April 30th, 2012
09:35 AM ET
[This post contains spoilers for the April 29 episode of HBO's "Game of Thrones," as well as the George R.R. Martin "Song of Ice and Fire" novels upon which the series is based.]
You saw the note about spoilers, right? If you haven't seen Sunday's "Game of Thrones" and don't want a big plot point given away, flee to the hills now.
OK ... now that it's just us ...
One of the catchphrases of the series is simple and direct: "When you play the game of thrones, you win or you die." Ned Stark learned it last season, and with Sunday's episode we learned (as readers of the novels know) that main characters biting the dust is sometimes the rule, not the exception.
April 23rd, 2012
09:59 AM ET
[Note: This post contains spoilers for the April 22 episode of HBO's "Game of Thrones," and the George R.R. Martin "Song of Ice and Fire" novels upon which the series is based.]
Forget for a moment that on Sunday's "Game of Thrones," Peter Dinklage provided more Emmy-worthy moments as Tyrion, the black-sheep “imp” coming into his own as a power player in the cutthroat titular game.
Let's also momentarily put aside that poor Daenerys (Emilia Clarke) finally got her rag-tag band of followers out of the desert – albeit landing in the city of Qarth, where the two-legged variety of vipers appeared to be as common as the sort slithering through the sand outside.
No, the scene from Sunday's episode that’s sure to have folks talking is its final one – in which the shadowy (hooray for double entendre!) fire priestess Melisandre gets involved in the game in a big, and creepy, way.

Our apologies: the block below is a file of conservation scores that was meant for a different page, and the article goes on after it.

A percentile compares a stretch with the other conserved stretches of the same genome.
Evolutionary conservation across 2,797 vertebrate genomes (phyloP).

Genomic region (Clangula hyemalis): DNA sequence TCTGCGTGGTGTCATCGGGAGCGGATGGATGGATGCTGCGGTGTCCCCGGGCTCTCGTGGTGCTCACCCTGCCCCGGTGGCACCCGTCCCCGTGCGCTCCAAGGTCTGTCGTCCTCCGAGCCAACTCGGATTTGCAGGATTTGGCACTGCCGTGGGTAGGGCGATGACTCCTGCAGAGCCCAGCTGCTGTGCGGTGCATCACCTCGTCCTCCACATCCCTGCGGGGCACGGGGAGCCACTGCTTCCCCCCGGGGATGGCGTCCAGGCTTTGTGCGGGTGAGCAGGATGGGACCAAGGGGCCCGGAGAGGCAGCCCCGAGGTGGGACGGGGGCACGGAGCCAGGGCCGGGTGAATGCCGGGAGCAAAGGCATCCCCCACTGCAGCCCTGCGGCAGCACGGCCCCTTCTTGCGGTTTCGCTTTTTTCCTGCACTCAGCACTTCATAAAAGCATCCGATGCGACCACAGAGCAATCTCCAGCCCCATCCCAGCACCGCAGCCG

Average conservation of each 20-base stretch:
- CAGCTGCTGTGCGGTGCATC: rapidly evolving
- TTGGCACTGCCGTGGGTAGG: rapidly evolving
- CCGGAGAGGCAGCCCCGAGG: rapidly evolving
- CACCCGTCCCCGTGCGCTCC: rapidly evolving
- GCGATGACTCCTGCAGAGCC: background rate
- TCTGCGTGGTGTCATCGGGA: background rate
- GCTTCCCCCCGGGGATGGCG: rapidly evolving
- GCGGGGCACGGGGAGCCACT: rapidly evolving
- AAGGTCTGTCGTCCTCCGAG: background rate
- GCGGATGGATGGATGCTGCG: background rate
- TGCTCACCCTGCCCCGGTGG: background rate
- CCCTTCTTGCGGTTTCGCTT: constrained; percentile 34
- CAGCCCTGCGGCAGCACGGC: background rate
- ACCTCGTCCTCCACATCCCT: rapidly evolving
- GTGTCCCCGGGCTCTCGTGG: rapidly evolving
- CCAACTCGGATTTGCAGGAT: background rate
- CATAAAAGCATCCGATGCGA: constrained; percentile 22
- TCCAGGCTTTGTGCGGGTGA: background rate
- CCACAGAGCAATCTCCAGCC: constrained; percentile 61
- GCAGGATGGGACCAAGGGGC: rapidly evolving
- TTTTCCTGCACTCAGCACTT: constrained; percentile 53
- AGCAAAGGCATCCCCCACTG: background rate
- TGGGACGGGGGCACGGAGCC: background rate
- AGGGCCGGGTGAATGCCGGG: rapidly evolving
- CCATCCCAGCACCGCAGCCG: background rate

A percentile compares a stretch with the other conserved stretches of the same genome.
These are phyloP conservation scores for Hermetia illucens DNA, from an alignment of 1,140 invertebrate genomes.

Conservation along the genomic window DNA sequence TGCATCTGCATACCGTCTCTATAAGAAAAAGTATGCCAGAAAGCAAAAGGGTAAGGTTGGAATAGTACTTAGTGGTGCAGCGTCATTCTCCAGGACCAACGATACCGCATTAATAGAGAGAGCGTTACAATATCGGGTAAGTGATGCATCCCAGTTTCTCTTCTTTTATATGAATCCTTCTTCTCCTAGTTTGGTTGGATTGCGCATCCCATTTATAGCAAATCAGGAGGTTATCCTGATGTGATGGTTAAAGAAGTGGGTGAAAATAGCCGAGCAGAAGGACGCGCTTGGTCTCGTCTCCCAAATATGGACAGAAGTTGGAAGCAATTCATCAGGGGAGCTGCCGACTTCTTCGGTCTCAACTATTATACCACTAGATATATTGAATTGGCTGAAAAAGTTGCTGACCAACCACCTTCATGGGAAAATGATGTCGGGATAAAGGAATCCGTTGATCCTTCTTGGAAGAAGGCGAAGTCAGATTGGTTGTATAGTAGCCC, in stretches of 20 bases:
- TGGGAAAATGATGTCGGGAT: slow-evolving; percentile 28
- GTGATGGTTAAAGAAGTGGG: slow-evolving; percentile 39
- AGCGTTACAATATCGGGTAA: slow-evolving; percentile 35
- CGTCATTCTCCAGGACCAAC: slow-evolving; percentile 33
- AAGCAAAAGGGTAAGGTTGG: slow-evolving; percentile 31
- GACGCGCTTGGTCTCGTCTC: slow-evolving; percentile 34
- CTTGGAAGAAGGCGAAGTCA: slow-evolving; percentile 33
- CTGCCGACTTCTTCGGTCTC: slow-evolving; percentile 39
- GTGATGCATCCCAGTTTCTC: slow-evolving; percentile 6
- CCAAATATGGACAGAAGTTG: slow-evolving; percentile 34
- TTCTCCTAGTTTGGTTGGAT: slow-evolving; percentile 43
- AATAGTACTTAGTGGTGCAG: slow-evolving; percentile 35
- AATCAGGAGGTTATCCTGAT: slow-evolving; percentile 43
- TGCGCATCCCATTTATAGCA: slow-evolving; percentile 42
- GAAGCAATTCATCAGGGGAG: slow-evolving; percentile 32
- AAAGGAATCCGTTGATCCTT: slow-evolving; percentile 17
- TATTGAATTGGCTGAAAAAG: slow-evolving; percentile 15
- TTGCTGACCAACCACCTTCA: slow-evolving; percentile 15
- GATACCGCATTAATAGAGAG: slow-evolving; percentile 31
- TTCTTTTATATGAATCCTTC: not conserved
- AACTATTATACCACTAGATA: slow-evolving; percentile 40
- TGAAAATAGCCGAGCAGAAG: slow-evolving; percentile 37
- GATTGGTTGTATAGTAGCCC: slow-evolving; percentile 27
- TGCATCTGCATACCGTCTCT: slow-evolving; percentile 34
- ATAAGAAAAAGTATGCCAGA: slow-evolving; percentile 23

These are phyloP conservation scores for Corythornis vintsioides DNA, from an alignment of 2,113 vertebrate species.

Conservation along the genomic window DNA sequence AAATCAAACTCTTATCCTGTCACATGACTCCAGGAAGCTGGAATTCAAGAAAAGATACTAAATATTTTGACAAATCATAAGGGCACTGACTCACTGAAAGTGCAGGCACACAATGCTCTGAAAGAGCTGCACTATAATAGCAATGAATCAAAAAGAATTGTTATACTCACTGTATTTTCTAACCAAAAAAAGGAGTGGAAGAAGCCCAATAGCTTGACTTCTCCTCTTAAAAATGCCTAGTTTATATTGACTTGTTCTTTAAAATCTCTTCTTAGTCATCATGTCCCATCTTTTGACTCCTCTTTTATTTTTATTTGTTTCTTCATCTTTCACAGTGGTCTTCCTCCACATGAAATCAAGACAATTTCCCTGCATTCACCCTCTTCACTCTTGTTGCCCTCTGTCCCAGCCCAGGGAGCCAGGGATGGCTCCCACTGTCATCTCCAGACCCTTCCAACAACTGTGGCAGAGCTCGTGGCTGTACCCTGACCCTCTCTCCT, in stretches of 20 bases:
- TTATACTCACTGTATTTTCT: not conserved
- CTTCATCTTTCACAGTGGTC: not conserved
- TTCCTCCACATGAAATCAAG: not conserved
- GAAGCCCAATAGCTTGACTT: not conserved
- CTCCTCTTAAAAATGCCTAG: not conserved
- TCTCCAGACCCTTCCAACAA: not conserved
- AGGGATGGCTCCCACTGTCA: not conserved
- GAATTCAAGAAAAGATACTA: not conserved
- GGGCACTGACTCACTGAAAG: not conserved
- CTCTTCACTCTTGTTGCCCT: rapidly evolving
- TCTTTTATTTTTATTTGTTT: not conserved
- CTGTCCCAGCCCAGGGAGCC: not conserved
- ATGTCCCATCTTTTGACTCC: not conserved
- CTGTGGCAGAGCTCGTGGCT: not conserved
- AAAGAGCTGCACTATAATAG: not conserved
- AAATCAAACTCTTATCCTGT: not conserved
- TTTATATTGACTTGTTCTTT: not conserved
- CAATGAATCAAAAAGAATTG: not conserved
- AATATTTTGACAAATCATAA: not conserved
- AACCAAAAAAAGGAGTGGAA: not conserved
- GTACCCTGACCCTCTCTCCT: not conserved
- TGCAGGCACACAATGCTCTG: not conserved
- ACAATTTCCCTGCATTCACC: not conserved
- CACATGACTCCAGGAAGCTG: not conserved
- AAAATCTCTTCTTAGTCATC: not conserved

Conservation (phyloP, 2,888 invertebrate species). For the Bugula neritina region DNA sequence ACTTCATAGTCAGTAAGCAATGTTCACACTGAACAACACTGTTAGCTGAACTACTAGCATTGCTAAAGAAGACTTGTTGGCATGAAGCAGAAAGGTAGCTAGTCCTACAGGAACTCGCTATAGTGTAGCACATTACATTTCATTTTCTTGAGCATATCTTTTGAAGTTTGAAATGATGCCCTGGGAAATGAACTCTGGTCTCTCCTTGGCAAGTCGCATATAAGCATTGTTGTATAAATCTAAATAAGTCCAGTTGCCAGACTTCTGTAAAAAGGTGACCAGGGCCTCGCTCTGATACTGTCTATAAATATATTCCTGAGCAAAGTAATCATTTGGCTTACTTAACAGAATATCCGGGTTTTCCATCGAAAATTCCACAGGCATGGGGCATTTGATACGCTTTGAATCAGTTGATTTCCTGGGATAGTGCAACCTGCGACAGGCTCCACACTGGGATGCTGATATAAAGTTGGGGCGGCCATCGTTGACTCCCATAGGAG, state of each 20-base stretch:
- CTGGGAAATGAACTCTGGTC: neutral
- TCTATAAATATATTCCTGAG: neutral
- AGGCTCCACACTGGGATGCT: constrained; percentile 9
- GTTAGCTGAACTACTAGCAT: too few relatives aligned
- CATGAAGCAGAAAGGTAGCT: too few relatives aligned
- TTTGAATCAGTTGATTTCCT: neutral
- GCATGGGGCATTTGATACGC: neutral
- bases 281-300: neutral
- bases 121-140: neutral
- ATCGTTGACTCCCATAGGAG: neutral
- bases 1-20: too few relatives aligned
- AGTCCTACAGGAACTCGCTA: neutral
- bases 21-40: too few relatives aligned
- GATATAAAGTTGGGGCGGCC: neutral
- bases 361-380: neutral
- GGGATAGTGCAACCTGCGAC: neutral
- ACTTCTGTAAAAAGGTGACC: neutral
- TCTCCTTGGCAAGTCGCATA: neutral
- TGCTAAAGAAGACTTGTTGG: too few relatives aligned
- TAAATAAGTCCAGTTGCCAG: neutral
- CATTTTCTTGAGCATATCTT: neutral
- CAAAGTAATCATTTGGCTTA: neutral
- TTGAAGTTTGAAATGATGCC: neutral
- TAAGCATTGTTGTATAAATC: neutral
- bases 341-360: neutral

April 2nd, 2012
10:33 AM ET
Editor's Note: This post contains spoilers for the April 1 episode of HBO's "Game of Thrones," as well as season 1 of the show and the George R.R. Martin novel of the same name.
A little incest, a little bloodshed and a whole bunch of folks scheming to sit on an uncomfortable steel chair - welcome back, "Game of Thrones."
The season 2 premiere, "The North Remembers," starts and finishes by driving home a point most viewers probably were already well aware of: new King Joffrey is a rotten little bastard (literally).
The episode begins with Joffrey celebrating his "name day" (think "birthday in a place where they're not sure babies are going to live") by making his loyal subjects fight to the death for his amusement. After his servant, The Hound, tosses an opponent to his death, Joffrey decides aging, drunken Ser Dontos would be more amusing with a funnel stuffed down his throat, literally drowning in wine.
January 30th, 2012
09:58 AM ET
After whetting fans appetites with a few teasers for the second season of "Game of Thrones," HBO's ready to unleash the real thing.
The network unveiled a more complete trailer for "Game of Thrones" over the weekend, one that includes glimpses of Daenerys, King Joffrey, and Peter Dinklage's Tyrion, who declares before the clip ends, "I understand the way this game is played."
Even though it's just a minute long, no doubt many of you agree with Cinema Blend that the second season is "poised to be even grander than last year."
December 30th, 2011
09:36 AM ET
This was the year that TV and Twitter truly joined forces.
Hashtags could be seen during shows like "Glee," "Fringe" and "The Voice," and CBS, Fox and USA were among the networks where actors live-tweeted while episodes aired.
One doesn't just watch TV or DVR their favorite shows anymore. They interact about what they're viewing on social media (and encouraging live tweeting certainly doesn't hurt ratings).
Let's take a look at the shows and moments that set Twitter on fire this year:
October 21st, 2011
11:19 AM ET
Writer George R.R. Martin didn’t just create the books behind HBO series “Game of Thrones,” he’s also highly involved in the small screen adaptation. New York Magazine's Vulture got the famous fantasy author to spill on which actors he thinks are really working for the show.
It turns out Martin, 63, has a few top choices. “Certainly Peter Dinklage did an amazing job with Tyrion, who is one of my favorite characters in the books,” the author reveals, adding, “we always wanted Sean [Bean] and he was incredible in that role.”
Martin also praises the show’s “three terrific" child actors.
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